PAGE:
Prostate Cancer Dietary Restrictions

July 16, 2009 by  
Filed under Prostate Cancer

“The doctor has been hard on me about the foods that I eat; but I have heard that he tends to be that way, sometimes even without justifiable cause. Can eat really be true? What are the real prostate cancer dietary restrictions that I have to put up with in order to survive the disease?”

This question hits me like a load of bricks in the face because the man looked so distraught. At this time, it is hardly a secret that an unhealthy diet is one of the most well known high risk factors for the condition, and the man admitted that he knew it. what he was worried about was precisely how hard he needed to work on his new feeding habits if he was to lower his PSA levels, slow or reverse the growth of metastatic prostate type of cancer in his body, and stay alive and cancer free for the next? well, for the rest of his life.

So I wrote these next few lines to make it easy for everyone else: There are a lot of details that you will have to take into consideration, but for starters you have got to look out for a diet that constitutes a low intake of vitamin E and selenium. Americans aren’t too into the habit of eating lots of tomatoes but you are going to have to start working on that already because of its lycopene content, which reduces the risk of prostate malignant tumor and helps to lower PSA levels in the blood.

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Lower blood levels of vitamin D tends to increase your risk of prostate disease, and dairy, specifically low-fat milk and other dairy products to which vitamin A palmitate has been added will do nothing but complicate your condition while you are being treated for the melanoma.

Most Americans obtain 15 to 50 percent of their daily calories from fats, but health experts state clearly that diets with more than 30 percent of calories from fat are unsafe. A diet high in both saturated and unsaturated fats has also been associated with greater risk of developing cancers of the colon, prostate, breast, and uterus, so that choosing a diet low in fat and cholesterol is critical to maintaining your health and reducing the risk of life-threatening prostate carcinoma.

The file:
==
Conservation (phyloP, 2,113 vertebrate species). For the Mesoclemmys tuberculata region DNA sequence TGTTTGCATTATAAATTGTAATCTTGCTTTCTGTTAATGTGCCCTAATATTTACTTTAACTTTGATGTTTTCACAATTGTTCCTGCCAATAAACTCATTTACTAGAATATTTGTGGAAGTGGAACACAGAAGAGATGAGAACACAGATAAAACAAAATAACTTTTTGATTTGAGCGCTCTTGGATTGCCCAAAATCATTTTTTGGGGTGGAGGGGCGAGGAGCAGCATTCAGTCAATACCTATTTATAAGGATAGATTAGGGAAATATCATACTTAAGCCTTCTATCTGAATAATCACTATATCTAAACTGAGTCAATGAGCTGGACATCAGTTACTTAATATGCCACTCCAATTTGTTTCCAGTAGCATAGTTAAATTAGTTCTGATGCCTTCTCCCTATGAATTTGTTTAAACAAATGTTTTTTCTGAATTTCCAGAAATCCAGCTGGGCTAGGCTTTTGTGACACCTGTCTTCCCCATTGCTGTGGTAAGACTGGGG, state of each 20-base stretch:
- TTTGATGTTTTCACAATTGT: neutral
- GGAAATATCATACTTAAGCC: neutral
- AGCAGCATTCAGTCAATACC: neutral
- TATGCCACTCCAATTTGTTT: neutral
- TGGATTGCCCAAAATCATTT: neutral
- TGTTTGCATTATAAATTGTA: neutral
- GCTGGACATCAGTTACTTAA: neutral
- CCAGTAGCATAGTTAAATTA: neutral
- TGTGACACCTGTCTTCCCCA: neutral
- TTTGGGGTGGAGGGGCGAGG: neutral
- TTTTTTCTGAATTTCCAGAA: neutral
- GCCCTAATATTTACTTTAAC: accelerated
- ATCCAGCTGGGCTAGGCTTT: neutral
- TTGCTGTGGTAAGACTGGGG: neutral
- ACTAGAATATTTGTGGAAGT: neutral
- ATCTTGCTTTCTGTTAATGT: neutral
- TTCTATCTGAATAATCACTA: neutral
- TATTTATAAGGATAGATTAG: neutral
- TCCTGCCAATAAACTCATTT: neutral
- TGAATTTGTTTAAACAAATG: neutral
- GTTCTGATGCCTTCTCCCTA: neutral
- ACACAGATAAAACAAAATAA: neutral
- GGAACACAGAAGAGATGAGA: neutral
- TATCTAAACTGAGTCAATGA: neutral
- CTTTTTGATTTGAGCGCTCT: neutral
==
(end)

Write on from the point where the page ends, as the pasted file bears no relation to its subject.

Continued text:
In addition, you should totally decrease your consumption of salt-cured and smoked foods, because they are linked to cancer in several ways. Instead, your diet should include fruits and vegetables high in vitamin C, vitamin A, and beta carotene (a substance that is converted to vitamin A in the body), all of which may inhibit the formation of cancer-causing agents and reduce the risk of prostate carcinoma and many other types of cancer.

During prostate cancer treatment you might suffer loss of appetite, tiredness and weakness, nausea and vomiting, sore throat and mouth, dryness and thick saliva, taste changes, diarrhea, and constipation as side effects of the therapies, depending on the longevity and intensiveness of the process. Ordinarily these might make you less inclined to eat, but eat you must; and when you do eat, you have got to eat the best meals that you can get your hands upon per the doctor and nutritionist’s recommendations.

Basically, what you need is a vegan diet that makes allowance for fish, because fish oils contain omega 3, which is incredible for your health. You may take things a bit easy on yourself if you have not been diagnosed with prostate carcinoma already, but if you are in treatment, you don’t have a choice in the matter ? stay with your dietary restrictions.

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